I’m not quite as stupid as I let people make me feel. I know this intellectually because I still have all those scores from different tests they gave us in school to try and separate out the chaff. (This doesn’t work, by the by, there’s a lot of book smart chaff.) I know this practically, because if I put my mind to mechanical things and cookery type things and artistic type things I can figure them out, even if I haven’t been taught how to do them. Sometimes it’s just about taking something apart and putting it back together again, which is a quiet activity–except for the bouts of creative swearing–that lets me focus on my hands and not overthink the processes. So perhaps it’s not surprising that the points in my life where I feel the most stupid are the points where someone, a person, is standing across from me asking me a question and expecting a response.
Just spit it out already what is your problem why won’t you answer me don’t you want to talk me?
That. I’m not good with that.
And it’s not even always that I don’t know the answer. It’s just that finding the answer in my big, confusing brain decorated solely with non sequiturs is, well, it’s hard.
I recently went to a couple Big Fancy Art Museums (TM) with a friend I don’t see often because she lives very, very far away. At each of them she wanted to know, before we had seen everything in the museum, what my favorite piece was. If I could take one thing home, what would it be? There’s nothing that makes my brain freeze up quite like a question like that. That question is loaded with expectations, even if it isn’t meant to be. The first time I came up with something. I mean, the breath did kind of get knocked out of me when I turned a corner at the MFA in Boston and spotted John White Alexander’s Isabella and the Pot of Basil at the far end of a set of rooms, framed by successive door openings that forced the perspective. The lighting in it is amazing.
The second time I didn’t even try to answer, begging off that I hadn’t seen it all yet. I couldn’t possibly know. The real reason is simply that my brain doesn’t work that way. I like to amble and wander and learn. I like to take in everything and then sit with it for a little bit before I have to come back to it. And ‘a little bit’ could be the afternoon. It could be the day. The first time I read Camus I fell for his words with my heart, but it took my head a good week to really comprehend what was being said there, about life, the universe, and everything.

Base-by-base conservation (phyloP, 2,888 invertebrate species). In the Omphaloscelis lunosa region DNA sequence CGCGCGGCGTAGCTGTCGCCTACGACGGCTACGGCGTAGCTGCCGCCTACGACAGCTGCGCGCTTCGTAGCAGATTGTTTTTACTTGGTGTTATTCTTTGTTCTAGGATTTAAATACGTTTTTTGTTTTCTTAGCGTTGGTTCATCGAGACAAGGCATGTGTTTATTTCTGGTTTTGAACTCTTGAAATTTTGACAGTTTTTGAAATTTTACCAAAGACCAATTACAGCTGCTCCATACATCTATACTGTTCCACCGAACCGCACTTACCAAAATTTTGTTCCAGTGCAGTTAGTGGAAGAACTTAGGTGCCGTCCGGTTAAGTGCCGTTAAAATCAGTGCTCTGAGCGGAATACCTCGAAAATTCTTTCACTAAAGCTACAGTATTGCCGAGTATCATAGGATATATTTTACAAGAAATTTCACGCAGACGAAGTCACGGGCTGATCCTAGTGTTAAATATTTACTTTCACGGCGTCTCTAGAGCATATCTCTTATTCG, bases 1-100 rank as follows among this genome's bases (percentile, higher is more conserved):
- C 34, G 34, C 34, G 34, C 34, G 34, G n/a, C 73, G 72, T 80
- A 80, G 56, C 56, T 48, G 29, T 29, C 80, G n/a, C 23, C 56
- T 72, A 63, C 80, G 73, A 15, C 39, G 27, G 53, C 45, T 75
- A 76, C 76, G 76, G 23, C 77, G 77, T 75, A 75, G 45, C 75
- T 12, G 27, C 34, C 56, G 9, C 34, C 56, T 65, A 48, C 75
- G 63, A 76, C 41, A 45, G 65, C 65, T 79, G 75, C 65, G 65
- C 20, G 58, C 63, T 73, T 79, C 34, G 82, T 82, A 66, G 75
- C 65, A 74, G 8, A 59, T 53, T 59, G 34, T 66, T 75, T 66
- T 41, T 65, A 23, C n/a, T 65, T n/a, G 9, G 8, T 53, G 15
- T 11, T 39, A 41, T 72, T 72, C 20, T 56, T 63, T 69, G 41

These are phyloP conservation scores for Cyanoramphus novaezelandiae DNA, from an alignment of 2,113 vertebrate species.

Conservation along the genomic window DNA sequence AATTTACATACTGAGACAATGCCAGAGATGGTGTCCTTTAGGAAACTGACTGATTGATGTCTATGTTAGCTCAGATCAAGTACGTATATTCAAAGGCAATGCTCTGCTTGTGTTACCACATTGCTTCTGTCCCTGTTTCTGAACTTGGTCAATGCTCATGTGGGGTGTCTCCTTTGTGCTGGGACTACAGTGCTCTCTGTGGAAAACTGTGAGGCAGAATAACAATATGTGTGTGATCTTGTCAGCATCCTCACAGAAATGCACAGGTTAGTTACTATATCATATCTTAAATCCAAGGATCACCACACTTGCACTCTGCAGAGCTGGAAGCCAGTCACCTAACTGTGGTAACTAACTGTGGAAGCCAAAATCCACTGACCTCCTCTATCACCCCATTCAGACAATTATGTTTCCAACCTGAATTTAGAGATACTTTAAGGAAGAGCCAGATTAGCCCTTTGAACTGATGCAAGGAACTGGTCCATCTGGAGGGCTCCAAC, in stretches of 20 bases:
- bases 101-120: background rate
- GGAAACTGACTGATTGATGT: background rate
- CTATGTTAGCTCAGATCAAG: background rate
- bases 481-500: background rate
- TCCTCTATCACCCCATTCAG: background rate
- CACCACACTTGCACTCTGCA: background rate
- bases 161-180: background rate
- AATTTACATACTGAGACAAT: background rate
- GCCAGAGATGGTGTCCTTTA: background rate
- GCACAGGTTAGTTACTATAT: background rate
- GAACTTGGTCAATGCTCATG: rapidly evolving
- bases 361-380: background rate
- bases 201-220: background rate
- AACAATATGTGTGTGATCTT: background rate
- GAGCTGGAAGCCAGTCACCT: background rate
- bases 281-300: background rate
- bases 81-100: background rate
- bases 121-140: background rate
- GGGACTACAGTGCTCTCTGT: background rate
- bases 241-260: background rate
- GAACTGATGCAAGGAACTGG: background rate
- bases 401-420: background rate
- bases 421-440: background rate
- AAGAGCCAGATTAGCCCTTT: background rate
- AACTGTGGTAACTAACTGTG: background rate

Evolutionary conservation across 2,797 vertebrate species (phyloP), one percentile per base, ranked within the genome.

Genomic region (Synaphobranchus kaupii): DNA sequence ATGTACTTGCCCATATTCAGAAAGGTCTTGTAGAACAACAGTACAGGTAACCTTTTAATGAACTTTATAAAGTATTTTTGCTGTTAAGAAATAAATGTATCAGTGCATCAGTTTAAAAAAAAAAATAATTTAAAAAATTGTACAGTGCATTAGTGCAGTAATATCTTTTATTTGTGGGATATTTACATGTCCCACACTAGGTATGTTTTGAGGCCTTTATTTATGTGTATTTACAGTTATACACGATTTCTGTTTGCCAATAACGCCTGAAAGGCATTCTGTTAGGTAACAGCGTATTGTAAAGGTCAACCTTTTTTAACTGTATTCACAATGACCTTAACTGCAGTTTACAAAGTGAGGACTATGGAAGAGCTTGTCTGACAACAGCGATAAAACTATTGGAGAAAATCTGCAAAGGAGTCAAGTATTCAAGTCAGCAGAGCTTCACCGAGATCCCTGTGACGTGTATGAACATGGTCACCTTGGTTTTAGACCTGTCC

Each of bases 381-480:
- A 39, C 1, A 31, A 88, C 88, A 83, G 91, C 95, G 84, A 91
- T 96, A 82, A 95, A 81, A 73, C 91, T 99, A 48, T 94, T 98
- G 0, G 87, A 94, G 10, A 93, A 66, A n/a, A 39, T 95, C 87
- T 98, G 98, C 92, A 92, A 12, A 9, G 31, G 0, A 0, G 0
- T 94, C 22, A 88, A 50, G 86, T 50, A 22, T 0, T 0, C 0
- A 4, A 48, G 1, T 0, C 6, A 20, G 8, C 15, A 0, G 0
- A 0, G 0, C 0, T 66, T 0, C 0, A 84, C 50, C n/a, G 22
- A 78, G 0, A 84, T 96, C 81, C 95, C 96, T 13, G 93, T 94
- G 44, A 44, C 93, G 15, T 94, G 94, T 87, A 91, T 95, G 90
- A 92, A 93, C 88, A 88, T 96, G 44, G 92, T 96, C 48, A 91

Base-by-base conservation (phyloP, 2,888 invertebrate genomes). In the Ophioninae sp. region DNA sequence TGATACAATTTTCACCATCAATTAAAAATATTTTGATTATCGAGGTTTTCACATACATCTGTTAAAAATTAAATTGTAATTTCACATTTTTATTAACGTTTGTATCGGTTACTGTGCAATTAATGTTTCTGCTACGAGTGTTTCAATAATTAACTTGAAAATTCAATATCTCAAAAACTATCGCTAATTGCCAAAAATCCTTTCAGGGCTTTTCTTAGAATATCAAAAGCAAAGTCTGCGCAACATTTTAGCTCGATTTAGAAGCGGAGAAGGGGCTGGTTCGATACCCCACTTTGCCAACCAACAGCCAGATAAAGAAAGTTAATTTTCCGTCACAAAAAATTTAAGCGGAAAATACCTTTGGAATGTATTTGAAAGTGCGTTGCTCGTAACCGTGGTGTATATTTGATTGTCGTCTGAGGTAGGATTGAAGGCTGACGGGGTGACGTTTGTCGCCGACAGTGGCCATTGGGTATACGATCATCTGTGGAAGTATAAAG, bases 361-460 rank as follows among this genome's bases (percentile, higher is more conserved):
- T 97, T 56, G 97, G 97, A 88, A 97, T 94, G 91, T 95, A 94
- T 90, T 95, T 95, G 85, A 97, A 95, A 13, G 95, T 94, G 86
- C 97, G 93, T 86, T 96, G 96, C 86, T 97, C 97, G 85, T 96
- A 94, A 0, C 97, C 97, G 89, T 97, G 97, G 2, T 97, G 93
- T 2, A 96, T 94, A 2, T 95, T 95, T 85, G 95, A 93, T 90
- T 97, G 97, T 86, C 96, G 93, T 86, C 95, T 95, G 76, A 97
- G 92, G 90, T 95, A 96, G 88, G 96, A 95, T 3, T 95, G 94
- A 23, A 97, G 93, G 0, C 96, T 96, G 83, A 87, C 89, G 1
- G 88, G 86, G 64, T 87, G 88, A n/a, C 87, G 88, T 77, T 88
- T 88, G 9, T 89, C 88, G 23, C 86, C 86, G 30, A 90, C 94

We like to think of intelligence as speed. A person is said to be quick witted or a fast learner. If you’re smart then your brain works like a cyberpunk hypejack. The information buzzes through it at four times the speed of light, often lit up neon. If your brain works another way, a more mechanical way, well then, the poor dear tries, doesn’t she? Because very often my brain feels mechanical. I have to put a lot of focus toward walking the halls in the way I’ve trained myself to and not just letting myself jump about. I’m an ADD kid and I don’t take the medicine! is often my excuse.
I actually fear ADD medication more than I fear people thinking I’m stupid, because I don’t trust any drug that might alter my brain. I worry that it will alter who I am. I’ve spent 29 years becoming used to being me, for better or worse. Why throw it all out the window now? But it’s true, and it’s also an excuse. It’s an excuse I feel I shouldn’t have to make. But you know, there’s nothing quite like people cutting their eyes down when you screw up a word or a name or a Batman subplot or can’t collect an answer to their questions quickly enough. It makes you cringe inward and want to hide. That people walk away from me sometimes and think that I’m not interested or not interesting or dumb causes spirals of bad feelings I’m still kind of learning to control. And I’m learning that coming up with an answer at any costs isn’t the right way to do it. That doesn’t make people think I’m any smarter.
When you ask questions, be patient. Be kind. Understand that if a person cannot answer you at the moment it’s not that they don’t want to. That person would probably like nothing more than to move the focus to someone other than themselves, if only they could come up with a way to shift it.
I say I’m stupid kind of a lot. It’s a defense mechanism, you see. It’s how I feel sometimes, because I’m just never going to win any races and a lot of the people around me can. I’m proud of them. I’m learning that that doesn’t mean I have to compare myself to them and feel out of sorts about it. Everyone has a talent after all, and there are some very intelligent people who can’t change the tires on their car. As we move into an age where everything is going to come faster and more technological, we should be conscious of making sure that the mechanical is still held in some regard. Without it, we wouldn’t be where we were now at all.
This post was actually brought to you by a bit of musing about whether our ability to stave off age will make us less likely to require fairytales that focus on maintaining youth and beauty. That’s just the weird, non sequitur way in which my mind works.
My favorite piece of art at the MoMA, by the way, is Rendezvous of Friends – The Friends Become Flowers by Max Ernst. I’ve been a fan of Ernst’s collage work for quite a while, so seeing his paintings in person made me a bit lightheaded with excitement. I would almost say it was surreal, but the way in which I’m not funny is a whole other post altogether.